Another Problem With The “Law Enforcement” Model of Fighting Terrorism

From the excellent “Counterterrorism Blog“:

Today Italian newspapers announced that authorities in Milan have indicted 13 CIA operatives for the kidnapping of Abu Omar, a radical Egyptian cleric that “disappeared” from the streets of the northern Italian city in February of 2003. The step represents a major upset to the CIA’s “rendition” policy and could create a potential rift with one of its closest allies in the War on Terror.

I’ve argued in the past against the notion presented by some opponents of the war in Iraq that an – equally tough on terror – policy is to simply hunt down and kill or capture the terrorists wherever they happen to be.

This is a horrible policy for a large variety of reasons, one of which is that it simply doesn’t work well – the Clinton Administration actually did a pretty good job of identifying and prosecuting the perps in terror attacks, and Al Qaeda managed to flourish regardless. Another is – as noted above – that it violates the sovereignty of other countries (and is itself, I believe, an act of war in a certain sense).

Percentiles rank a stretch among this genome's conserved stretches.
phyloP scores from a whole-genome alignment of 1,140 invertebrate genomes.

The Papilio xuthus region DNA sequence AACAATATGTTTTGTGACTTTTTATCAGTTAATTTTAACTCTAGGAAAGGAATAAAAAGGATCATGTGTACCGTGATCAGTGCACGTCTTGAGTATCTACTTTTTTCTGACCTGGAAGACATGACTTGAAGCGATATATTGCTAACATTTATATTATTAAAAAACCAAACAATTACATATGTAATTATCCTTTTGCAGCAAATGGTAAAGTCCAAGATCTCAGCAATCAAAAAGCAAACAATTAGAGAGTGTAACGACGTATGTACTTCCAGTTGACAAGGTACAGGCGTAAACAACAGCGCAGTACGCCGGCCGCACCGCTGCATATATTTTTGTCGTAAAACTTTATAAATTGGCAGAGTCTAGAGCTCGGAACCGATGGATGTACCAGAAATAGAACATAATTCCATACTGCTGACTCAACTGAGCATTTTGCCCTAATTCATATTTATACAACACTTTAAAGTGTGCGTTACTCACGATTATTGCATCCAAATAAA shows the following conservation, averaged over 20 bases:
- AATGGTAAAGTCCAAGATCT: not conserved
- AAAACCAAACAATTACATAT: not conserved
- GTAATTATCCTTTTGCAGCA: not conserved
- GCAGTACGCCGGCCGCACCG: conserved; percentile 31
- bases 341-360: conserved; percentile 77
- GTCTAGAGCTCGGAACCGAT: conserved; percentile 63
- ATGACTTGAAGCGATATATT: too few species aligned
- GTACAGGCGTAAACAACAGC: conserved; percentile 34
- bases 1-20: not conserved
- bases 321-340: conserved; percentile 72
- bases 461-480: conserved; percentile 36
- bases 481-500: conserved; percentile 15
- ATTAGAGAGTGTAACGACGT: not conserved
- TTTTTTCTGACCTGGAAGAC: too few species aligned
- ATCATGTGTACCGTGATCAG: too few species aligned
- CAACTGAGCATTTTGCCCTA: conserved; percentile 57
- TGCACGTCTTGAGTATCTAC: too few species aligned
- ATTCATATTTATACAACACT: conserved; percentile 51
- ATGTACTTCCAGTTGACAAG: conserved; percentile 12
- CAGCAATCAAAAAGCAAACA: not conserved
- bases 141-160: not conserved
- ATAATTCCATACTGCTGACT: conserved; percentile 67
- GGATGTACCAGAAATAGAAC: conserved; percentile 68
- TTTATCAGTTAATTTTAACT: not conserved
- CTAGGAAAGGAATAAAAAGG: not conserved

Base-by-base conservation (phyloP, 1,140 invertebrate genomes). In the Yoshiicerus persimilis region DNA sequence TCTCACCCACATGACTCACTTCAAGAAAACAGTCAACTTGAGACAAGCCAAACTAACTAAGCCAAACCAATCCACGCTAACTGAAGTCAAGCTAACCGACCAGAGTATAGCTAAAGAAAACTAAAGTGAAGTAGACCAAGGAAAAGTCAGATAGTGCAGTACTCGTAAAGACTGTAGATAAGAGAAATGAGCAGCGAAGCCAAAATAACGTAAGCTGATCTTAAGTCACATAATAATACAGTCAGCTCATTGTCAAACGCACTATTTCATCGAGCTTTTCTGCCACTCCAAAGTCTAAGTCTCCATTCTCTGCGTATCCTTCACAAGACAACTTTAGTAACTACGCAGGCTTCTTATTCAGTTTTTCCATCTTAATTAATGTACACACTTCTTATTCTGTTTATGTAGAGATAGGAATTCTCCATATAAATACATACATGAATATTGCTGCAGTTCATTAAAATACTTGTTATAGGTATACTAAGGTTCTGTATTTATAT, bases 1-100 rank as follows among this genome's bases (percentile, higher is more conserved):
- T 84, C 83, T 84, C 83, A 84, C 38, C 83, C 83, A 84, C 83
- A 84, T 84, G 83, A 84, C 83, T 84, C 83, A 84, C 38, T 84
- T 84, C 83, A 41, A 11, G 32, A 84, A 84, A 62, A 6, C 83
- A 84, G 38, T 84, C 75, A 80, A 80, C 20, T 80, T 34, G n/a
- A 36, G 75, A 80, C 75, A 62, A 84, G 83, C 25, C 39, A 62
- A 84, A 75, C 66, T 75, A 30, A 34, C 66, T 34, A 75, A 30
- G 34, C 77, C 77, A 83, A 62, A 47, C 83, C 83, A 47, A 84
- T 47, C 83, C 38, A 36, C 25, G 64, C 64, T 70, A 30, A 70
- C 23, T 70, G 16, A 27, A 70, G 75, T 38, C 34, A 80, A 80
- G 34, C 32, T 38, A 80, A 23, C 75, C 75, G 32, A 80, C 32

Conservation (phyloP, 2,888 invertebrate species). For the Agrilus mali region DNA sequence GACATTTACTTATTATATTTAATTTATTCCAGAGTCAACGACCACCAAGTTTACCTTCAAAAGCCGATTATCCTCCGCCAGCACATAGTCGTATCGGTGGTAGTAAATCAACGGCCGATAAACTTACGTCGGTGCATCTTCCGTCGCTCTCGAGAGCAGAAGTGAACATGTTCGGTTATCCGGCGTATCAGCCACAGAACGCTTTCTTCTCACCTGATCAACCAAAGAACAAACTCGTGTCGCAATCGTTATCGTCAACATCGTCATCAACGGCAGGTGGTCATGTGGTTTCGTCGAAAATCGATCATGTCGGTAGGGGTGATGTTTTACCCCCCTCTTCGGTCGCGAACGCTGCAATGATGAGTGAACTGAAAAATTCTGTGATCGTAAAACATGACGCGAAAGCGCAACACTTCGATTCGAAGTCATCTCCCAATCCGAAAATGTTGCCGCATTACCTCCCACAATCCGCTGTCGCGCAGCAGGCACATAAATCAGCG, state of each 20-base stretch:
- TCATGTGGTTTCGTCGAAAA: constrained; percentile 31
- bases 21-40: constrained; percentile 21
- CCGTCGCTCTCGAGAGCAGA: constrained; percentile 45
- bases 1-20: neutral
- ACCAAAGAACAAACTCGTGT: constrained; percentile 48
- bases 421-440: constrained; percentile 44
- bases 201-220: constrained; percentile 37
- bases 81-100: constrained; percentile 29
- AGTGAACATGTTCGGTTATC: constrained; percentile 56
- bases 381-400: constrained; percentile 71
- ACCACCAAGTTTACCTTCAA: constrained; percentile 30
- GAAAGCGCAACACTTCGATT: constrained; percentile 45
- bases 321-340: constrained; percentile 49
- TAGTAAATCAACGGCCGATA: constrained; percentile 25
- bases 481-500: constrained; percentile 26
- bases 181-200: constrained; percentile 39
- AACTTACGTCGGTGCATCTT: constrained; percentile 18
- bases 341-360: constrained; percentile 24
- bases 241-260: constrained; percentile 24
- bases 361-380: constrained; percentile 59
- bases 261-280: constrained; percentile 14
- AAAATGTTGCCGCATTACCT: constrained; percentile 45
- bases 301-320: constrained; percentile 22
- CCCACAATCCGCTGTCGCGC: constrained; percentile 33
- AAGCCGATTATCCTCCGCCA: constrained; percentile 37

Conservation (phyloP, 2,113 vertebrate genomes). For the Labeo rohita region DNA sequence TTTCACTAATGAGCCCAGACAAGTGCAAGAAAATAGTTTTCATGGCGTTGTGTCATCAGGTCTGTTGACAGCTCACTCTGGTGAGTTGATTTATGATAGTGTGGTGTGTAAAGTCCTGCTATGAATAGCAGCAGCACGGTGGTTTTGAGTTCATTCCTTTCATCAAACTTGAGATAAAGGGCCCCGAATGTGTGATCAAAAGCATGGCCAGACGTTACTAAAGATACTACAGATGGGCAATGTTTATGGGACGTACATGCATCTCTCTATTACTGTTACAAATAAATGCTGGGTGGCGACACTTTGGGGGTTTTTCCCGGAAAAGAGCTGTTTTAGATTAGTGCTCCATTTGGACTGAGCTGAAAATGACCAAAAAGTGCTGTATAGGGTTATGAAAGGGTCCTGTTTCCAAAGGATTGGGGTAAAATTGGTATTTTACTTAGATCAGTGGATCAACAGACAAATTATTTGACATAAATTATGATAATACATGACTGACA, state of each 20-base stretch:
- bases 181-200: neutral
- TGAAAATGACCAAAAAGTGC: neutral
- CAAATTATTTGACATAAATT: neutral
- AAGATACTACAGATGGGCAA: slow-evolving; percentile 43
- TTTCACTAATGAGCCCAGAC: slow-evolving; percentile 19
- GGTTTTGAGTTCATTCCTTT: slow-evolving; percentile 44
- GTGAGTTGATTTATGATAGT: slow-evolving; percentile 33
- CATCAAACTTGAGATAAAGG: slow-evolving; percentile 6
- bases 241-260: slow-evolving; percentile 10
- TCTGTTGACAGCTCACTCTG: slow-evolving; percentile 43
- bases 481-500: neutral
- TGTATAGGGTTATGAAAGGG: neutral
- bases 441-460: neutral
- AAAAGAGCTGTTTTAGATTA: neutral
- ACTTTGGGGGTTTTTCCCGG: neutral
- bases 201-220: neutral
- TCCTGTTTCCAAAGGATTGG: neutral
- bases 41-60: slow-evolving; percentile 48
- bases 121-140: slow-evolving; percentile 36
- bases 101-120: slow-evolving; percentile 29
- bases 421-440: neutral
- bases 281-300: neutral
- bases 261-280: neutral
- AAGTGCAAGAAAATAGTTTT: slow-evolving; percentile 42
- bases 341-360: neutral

Another issue, I strongly believe, is the culture created by emphasizing this kind of covert activity. I don’t think we need a lot of secret warriors, and I don’t think that such an army would be good for us in any way.

We need some – I have no illusions otherwise – but if they become the primary means or even a primary means of force projection, we’re in trouble. And I don’t just mean with Italian magistrates.

26 thoughts on “Another Problem With The “Law Enforcement” Model of Fighting Terrorism”

  1. While I agree that “abducting” people is not a particularly effective method of countering terrorism, there is one thing that confuses me in this Italian incident.

    Most of the initial wire stories had this paragraph: “Italian papers have reported that Omar called his wife and friends in Milan after his release last year, recounting he had been seized by Italian and American agents and taken to a secret prison in Egypt, where he was tortured with electric shocks.”

    This would lend to speculation that it was a “joint” effort. Which begs the question: why the indictment?

    Interestingly, the wire stories now omit this paragraph. As of the time I’m posting this response, Canadian Press is still carrying the paragraph (their time stamp on the story is 1:33PM ET).

  2. I guess the italian security forces and the Italian judiciary are not on the same page. Indeed, iiuc the Italian judiciary is still calling for the extradition of Omar to Italy, and for his trial in Italy. Its NOT that they want him free – they want to try him themselves.